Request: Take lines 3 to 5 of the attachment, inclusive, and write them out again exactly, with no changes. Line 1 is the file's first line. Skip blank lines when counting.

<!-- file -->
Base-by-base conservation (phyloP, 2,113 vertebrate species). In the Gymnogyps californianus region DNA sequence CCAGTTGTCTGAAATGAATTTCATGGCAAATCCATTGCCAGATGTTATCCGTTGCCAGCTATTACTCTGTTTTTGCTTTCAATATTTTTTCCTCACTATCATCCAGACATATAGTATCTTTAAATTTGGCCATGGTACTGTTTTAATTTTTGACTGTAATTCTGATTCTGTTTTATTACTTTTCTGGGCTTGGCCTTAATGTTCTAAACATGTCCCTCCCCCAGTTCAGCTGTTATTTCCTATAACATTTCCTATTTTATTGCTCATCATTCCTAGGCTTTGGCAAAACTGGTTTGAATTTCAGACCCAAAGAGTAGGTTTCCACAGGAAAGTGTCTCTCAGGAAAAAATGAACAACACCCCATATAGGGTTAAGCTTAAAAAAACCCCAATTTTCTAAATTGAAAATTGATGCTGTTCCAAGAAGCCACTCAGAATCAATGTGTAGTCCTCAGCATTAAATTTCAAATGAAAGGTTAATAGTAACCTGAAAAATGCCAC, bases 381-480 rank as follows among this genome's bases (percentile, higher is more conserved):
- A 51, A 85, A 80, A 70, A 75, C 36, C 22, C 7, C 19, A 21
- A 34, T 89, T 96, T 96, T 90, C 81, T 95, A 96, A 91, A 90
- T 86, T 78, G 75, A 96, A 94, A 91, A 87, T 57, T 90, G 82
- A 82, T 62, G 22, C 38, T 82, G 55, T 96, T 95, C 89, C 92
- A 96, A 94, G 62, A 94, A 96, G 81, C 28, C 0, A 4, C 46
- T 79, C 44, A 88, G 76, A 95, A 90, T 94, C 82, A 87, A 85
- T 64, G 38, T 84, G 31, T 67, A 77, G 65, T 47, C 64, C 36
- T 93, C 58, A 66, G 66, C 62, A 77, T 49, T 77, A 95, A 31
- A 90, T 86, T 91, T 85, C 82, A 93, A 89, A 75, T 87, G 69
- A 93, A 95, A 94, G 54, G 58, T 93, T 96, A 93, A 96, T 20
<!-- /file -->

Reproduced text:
- A 34, T 89, T 96, T 96, T 90, C 81, T 95, A 96, A 91, A 90
- T 86, T 78, G 75, A 96, A 94, A 91, A 87, T 57, T 90, G 82
- A 82, T 62, G 22, C 38, T 82, G 55, T 96, T 95, C 89, C 92